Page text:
Agelenids of the World

Systematics and Taxonomy of Agelenidae, a Worldwide distributed Spider Family

The web-spider community of soybean agroecosystems in southwestern Ohio

Publication Type:Journal Article
Year of Publication:1995
Authors:A. L. Rypstra, Carter P. E.
Journal:Journal of Arachnology
Date Published:1995
ISBN Number:0161-8202
Keywords:/ / Butler County, America, Araneae (Arachnida)., Araneae [Community structure / / Web building community, changes, dynamics / / Seasonal abundance] [Cultivated land habitat / / ] [Ohio, Ecology, Habitat, Land zones, Man made habitat, Nearctic region, North, Oxford]., seasonal, soybean agroecosystems] [Population, USA, Vegetation influences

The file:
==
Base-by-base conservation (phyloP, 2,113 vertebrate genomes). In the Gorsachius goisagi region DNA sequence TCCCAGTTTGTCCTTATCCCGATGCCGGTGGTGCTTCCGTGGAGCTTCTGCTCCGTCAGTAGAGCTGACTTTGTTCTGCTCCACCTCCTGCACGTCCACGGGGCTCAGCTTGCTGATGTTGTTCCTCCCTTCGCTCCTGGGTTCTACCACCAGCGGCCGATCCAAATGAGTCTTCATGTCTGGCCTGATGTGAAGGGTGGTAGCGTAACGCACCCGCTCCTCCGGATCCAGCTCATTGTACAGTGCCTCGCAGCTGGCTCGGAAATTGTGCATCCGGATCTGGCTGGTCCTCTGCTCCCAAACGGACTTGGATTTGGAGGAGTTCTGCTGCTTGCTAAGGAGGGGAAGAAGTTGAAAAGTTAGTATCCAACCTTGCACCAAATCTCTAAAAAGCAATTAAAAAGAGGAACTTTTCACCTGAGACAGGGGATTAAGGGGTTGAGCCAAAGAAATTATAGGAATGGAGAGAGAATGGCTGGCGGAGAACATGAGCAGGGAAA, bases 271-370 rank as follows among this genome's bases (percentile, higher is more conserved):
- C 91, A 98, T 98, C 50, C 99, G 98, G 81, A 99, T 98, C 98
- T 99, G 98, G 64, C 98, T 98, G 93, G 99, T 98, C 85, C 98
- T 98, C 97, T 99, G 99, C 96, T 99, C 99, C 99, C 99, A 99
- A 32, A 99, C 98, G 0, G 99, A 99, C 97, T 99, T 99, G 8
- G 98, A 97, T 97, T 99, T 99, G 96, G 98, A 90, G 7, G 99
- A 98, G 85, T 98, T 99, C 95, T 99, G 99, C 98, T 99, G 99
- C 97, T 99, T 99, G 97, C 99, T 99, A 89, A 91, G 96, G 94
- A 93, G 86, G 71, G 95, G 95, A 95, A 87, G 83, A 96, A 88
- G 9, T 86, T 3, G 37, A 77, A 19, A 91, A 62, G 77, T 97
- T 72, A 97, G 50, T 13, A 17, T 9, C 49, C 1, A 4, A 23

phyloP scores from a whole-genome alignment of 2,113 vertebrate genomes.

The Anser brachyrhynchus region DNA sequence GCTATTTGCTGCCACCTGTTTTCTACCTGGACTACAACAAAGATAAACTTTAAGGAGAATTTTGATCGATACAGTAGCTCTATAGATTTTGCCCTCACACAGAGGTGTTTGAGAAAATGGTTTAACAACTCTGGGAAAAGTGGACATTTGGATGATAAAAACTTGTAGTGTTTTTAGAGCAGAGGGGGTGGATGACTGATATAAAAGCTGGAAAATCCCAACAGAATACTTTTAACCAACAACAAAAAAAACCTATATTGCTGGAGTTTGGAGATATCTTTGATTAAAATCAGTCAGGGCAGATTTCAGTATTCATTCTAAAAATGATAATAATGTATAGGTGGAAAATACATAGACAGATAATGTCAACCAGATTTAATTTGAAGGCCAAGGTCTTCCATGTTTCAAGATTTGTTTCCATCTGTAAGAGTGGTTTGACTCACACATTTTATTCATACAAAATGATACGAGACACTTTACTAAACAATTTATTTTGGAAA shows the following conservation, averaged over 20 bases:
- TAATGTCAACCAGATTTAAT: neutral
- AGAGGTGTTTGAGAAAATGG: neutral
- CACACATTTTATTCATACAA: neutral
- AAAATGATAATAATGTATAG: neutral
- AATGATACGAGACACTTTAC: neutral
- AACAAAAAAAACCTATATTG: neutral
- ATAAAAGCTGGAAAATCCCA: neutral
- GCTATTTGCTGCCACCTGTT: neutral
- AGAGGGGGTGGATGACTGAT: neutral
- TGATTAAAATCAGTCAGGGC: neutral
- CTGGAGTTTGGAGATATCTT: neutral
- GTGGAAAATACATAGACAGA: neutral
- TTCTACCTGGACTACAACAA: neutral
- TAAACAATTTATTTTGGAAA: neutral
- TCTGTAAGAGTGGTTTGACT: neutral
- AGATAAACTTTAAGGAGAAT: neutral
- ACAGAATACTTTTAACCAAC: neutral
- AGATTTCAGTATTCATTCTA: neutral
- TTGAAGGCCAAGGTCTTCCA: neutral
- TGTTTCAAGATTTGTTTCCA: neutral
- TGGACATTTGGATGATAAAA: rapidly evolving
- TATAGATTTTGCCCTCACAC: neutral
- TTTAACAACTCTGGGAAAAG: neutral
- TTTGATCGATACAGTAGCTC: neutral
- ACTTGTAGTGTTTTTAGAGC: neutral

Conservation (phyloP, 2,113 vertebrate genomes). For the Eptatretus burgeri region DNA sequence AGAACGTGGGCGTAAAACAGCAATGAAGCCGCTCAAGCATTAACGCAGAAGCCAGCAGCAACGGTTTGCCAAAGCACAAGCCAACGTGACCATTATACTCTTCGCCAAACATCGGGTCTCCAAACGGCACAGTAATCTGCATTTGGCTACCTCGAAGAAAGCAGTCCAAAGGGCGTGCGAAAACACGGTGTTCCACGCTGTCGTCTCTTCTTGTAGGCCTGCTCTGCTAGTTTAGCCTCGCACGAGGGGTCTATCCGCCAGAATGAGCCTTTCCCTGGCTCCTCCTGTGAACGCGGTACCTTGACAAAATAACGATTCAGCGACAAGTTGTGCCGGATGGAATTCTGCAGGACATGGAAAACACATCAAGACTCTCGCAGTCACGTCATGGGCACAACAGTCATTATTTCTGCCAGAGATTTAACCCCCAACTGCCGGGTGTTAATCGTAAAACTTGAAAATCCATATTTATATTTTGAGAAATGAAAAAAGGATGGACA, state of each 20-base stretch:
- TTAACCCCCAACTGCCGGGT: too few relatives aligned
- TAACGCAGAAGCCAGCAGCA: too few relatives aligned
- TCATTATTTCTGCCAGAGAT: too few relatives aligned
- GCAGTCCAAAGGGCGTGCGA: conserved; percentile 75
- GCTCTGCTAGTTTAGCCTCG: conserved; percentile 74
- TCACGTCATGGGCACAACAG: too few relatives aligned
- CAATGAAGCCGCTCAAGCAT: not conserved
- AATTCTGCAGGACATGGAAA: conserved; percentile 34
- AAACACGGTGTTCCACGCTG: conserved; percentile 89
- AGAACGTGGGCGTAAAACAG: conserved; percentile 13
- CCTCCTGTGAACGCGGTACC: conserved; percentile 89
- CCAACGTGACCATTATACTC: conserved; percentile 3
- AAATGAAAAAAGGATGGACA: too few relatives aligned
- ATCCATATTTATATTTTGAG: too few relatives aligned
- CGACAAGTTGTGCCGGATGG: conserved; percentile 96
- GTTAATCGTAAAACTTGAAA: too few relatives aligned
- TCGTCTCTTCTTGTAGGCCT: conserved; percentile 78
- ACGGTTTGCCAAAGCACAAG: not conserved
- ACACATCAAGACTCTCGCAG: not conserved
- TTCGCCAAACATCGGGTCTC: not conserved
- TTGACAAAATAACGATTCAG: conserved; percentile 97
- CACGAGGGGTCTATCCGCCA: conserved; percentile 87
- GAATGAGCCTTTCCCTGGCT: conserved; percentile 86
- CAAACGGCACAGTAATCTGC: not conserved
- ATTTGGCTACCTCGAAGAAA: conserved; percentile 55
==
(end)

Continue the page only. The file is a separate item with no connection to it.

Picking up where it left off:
We documented the web-spider community in a soybean agroecosystem over the entire growing season in 1990 and 1991 and over the period of peak spider abundance in August of 1993. Simultaneously a number of vegetational parameters were quantified in order to determine the extent to which the spider abundance was correlated with characteristics of the plant community. Web-spider abundance was higher in 1991 than in 1990 or 1993 and lower in 1993 than the other two years. The composition of the community in terms of web-types also differed among years with sheet webs (Linyphiidae, Agelenidae) being much more abundant in 1991 and orb webs (Araneidae) more abundant in 1990. In 1991, spider abundance was correlated with specific vegetation characteristics which suggests that the availability of habitat was important to spider colonization and establishment in that year. However, in 1990 spider abundance was not correlated with any of the vegetation characteristics we measured. The late season spider density was positively correlated with weed biomass and the damage inflicted on the soybean leaves by herbivores was negatively correlated with the number of web-spiders across the three years. These data suggest that the web-spider community responds to some aspects of the plant community and that they have the potential to impact plant production by reducing the action of herbivores.

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